October 1994
Volume 35, Issue 11
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Articles  |   October 1994
Image analysis of the tapetal-like reflex in carriers of X-linked retinitis pigmentosa.
Author Affiliations
  • A V Cideciyan
    Department of Ophthalmology, University of Miami School of Medicine, Bascom Palmer Eye Institute, FL 33136.
  • S G Jacobson
    Department of Ophthalmology, University of Miami School of Medicine, Bascom Palmer Eye Institute, FL 33136.
Investigative Ophthalmology & Visual Science October 1994, Vol.35, 3812-3824. doi:
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    • Get Citation

      A V Cideciyan, S G Jacobson; Image analysis of the tapetal-like reflex in carriers of X-linked retinitis pigmentosa.. Invest. Ophthalmol. Vis. Sci. 1994;35(11):3812-3824.

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      © ARVO (1962-2015); The Authors (2016-present)

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Abstract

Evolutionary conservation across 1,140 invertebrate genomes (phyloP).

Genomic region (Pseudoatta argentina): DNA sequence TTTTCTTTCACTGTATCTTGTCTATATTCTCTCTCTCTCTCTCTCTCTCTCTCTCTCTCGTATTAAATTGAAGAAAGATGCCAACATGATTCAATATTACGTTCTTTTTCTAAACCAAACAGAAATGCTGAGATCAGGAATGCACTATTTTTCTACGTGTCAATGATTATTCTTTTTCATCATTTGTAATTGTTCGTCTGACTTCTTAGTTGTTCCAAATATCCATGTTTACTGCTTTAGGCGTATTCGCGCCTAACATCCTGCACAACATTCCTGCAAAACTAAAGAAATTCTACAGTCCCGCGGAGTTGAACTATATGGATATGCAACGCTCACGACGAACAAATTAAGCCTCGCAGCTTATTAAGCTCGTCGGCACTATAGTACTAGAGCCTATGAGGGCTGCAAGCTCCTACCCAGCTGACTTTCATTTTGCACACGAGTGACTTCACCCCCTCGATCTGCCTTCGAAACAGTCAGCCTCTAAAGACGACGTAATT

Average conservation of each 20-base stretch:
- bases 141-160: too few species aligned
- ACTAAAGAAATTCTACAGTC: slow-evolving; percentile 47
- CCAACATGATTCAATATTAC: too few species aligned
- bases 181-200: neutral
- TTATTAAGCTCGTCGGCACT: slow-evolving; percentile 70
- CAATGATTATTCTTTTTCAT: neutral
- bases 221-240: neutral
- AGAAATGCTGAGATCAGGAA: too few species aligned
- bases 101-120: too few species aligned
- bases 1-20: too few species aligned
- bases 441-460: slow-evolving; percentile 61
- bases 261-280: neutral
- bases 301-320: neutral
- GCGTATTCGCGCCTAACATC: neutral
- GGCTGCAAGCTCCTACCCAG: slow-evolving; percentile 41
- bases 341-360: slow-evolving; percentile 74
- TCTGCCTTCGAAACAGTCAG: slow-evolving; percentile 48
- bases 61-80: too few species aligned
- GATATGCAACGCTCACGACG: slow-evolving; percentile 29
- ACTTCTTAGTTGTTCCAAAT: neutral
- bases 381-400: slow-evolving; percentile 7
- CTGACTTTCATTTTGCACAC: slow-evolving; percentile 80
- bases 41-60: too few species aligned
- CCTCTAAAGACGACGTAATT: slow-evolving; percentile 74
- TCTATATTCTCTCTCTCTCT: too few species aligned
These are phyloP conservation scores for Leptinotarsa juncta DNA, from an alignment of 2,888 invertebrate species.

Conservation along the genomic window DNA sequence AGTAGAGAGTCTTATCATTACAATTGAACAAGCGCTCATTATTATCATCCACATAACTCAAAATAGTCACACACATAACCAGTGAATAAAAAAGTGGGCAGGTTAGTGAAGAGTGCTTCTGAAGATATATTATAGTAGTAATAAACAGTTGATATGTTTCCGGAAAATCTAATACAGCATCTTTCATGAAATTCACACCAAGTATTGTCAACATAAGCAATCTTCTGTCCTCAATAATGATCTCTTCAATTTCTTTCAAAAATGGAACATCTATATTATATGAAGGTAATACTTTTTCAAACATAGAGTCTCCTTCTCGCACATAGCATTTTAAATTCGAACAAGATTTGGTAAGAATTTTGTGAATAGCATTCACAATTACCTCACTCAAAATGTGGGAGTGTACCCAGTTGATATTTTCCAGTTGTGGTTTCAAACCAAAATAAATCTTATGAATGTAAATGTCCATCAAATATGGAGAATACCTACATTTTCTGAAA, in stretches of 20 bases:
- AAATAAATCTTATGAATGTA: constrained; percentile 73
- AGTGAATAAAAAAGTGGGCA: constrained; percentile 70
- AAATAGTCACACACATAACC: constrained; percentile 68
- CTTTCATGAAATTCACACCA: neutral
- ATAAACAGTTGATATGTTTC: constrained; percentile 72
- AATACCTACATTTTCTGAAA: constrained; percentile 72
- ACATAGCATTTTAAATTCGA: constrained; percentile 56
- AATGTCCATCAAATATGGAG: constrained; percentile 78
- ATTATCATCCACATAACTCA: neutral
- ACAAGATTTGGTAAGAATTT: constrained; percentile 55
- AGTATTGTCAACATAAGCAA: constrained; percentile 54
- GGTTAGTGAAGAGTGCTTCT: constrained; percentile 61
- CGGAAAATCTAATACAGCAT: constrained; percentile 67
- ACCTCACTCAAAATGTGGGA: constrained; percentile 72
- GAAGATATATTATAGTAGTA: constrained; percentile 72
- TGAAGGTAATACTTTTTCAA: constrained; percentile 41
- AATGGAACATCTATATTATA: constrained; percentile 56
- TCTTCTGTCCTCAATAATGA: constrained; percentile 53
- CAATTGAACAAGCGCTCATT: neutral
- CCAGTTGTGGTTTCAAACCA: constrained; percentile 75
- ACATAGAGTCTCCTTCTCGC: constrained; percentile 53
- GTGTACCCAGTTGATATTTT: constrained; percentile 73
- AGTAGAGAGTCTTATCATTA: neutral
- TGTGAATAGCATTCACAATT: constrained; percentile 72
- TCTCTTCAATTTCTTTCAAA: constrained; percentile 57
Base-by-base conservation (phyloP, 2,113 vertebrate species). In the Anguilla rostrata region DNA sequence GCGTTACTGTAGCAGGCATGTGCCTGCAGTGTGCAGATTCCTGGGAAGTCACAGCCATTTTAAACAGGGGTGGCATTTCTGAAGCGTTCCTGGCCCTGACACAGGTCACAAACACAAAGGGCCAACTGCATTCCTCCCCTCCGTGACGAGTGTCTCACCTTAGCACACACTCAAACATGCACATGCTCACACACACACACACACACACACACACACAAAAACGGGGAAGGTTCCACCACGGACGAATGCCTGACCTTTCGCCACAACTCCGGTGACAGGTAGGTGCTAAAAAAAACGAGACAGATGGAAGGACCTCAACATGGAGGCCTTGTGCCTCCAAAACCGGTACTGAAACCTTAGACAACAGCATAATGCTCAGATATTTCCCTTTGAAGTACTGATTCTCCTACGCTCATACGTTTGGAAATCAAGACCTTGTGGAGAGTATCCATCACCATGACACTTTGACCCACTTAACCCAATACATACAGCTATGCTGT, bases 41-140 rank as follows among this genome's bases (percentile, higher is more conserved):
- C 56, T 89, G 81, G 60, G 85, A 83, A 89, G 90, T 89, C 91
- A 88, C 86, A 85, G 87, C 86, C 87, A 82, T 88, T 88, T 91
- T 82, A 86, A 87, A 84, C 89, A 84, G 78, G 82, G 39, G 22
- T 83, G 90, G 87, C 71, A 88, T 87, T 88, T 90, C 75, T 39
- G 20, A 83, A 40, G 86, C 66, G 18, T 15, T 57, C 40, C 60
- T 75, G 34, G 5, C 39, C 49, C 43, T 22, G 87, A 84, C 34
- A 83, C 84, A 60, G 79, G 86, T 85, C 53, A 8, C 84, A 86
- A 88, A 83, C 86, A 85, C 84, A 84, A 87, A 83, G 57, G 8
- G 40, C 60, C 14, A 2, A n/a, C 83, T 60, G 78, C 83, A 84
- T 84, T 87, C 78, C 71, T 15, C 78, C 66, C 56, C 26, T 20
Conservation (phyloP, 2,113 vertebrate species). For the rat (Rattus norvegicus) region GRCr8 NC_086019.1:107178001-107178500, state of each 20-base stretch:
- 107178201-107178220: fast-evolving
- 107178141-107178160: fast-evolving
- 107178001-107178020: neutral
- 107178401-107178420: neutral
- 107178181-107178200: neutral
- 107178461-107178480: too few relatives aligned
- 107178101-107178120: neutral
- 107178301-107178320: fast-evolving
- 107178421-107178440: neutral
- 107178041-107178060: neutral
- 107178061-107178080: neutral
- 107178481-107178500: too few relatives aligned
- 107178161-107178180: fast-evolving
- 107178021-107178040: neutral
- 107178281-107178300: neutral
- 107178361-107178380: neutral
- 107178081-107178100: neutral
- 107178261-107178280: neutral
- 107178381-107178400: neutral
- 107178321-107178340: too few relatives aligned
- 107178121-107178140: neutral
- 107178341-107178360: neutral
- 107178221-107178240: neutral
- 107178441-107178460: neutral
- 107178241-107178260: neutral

PURPOSE: To increase understanding of the tapetal-like reflex (TLR), a unique retinal feature in carriers of X-linked retinitis pigmentosa (XLRP). METHODS: Color fundus photographs of XLRP carriers were digitized at high resolution. A mathematical model of the imaging system was used to restore the digital retinal images. TLR was separated from the retinal background with an automated segmentation method. Mathematical morphology was used to estimate directional properties. Images from serial photos were registered and compared to study temporal progression. RESULTS: Quantitative analysis of well-focused funduscopic images show point-like unit reflexes forming the TLR. The average unit reflex is circularly symmetric with a diameter of approximately 8.5 microns and has a maximum reflectance 40% higher than that of the neighboring nonreflex retina. Two or more unit reflexes form small elongate patches that can cluster together into larger patches. Both smaller and larger patches have a strong preferential direction toward the fovea. Comparison of images taken 23 years apart in one patient and 3 years apart in another patient show no detectable changes in the size and location of the reflexes. CONCLUSIONS: The pattern of reflexes at high and low resolution suggests that the TLR represents an X-inactivation mosaic. Based on the size of the unit reflexes, the authors speculate that the cone photoreceptors participate in the TLR. The stability of the reflex over more than two decades questions the longstanding assumption that the TLR is a stage of the retinal degeneration.

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